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Somalia: violence + famine + economic and social chaos

It is a country battered by fierce armed conflict. Today it suffers from food insecurity and it could lead to a serious crisis of widespread famine in that weakened state in the Horn of Africa.

 

Oscar Bravo Fong

 

Such a prediction experts have made could become a reality if international aid, with food and other means of subsistence and vaccines against diseases, is not sent to that territory rapidly and effectively, in answer to repeated appeals from United Nations agencies and other organizations.

According to data from humanitarian organizations, 4.6 million people are food insecure in Somali territory, which could rise to 5.4 million in July, of which 2.2 million will be in an acute emergency situation.

Also, according to a report by the non-governmental organization the Norwegian Refugee Council, the lack of rainfall has caused the displacement of more than one million civilians in recent months, who require urgent assistance.

In addition to this, around 954 thousand children will suffer acute malnutrition this year, including 174,600 severely malnourished, a situation that is aggravated by the population’s lack of access to medical services.

In this calamitous situation, the decrease in food production is affected, caused, among other factors, by recurrent droughts, such as the current one.

During the last two rainy seasons – from October to December and from April to June – rainfall fell to a level that aggravated the problem of water shortages in large areas of Somalia.

This climatic anomaly, in addition to causing riverbeds to narrow, destroys crops and kills livestock, especially in areas of the centre and north of the country, such as the regions of Puntland and Somaliland.

Referring to the complex panorama of the Somali territory, last June the Humanitarian Affairs and Emergency Relief Coordinator of the United Nations, Mark Lowcock, said that Mogadishu has a long history of food crises and famines.

He maintained that this situation is linked to a long armed conflict and climate shocks, combined with absent or limited governance and chronic poverty reflected in the media.

It is worth remembering that in 1992, a year after the fall of the regime of the then Somali president, Mohamed Siad Barre, 300,000 civilians died in the country in the midst of a famine crisis.

Those deaths, associated with the struggle between clans and the destruction of water and agricultural resources, were followed others with the passage of time.

Last May, to help Somali and regional communities affected by irregularities in the rainfall pattern, humanitarian agencies asked the international community to contribute 710.5 million dollars.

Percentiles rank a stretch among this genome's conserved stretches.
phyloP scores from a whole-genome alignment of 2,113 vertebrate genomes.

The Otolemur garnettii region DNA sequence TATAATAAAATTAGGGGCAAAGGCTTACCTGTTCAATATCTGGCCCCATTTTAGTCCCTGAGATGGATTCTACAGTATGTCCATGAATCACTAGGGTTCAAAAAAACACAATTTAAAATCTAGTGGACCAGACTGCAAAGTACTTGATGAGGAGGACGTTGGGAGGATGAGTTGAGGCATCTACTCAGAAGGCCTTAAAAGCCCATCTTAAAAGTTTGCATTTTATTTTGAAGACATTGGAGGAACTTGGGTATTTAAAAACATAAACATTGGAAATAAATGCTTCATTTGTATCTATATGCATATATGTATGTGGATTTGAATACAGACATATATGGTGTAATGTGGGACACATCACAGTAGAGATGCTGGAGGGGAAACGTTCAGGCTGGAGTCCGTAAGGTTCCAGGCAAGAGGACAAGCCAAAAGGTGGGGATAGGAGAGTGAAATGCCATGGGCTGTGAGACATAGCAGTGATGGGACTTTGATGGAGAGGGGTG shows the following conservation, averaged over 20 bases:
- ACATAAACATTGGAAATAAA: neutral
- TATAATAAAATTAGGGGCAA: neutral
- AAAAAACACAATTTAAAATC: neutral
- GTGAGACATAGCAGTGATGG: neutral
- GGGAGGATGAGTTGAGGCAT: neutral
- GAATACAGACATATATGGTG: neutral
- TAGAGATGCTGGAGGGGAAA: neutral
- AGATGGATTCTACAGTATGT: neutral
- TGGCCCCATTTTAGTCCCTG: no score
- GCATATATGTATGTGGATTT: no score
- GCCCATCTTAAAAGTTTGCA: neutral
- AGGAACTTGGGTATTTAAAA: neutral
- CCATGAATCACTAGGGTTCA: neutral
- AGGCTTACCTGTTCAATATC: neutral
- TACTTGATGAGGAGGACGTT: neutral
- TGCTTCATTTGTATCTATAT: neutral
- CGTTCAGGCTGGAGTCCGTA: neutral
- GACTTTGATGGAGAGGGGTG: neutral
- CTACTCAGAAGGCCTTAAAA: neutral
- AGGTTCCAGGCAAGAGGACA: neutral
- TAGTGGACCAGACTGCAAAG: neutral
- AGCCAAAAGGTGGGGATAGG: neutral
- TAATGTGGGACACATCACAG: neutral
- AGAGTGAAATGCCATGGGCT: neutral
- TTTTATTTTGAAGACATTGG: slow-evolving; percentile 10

In this context, it was learned that the humanitarian response plan in 2019 for Somalia, a country that requires 1.080 billion dollars, finances only 22 percent of its needs.

This state and others in the Horn of Africa, such as Kenya and Ethiopia, need substantial investment to build their capacities for resilience and economic and social development.

After a season without the expected rains this year, in these last two countries thousands of people also suffer from insufficient food and lack of sufficient water.

The United Nations and other humanitarian agencies insist on mobilizing resources, especially for Somalia, a country that, at the same time as experiencing increasing food insecurity, suffers the effects of an internal armed conflict.

Providing food assistance to millions of needy people is difficult because the radical Islamic group Al Shabab, which in Arabic means ‘the young’, controls large areas of the centre and south of the territory.

To eradicate this extremist group in Somalia and other African countries, which emerged in 2006 as the radical wing of the now defunct Council of Islamic Courts, a multinational force of the African Union Mission in Somalia (Amison) is currently fighting these terrorist militias.

The prevailing violence and food insecurity, caused mainly by the lack of rainfall, find a perfect breeding ground on Somali soil to increase economic and social chaos, experts warn. (PL)

(Translated by Hannah Phelvin – Email: hphelvin@gmail.com) -(Photos: Pixabay

 

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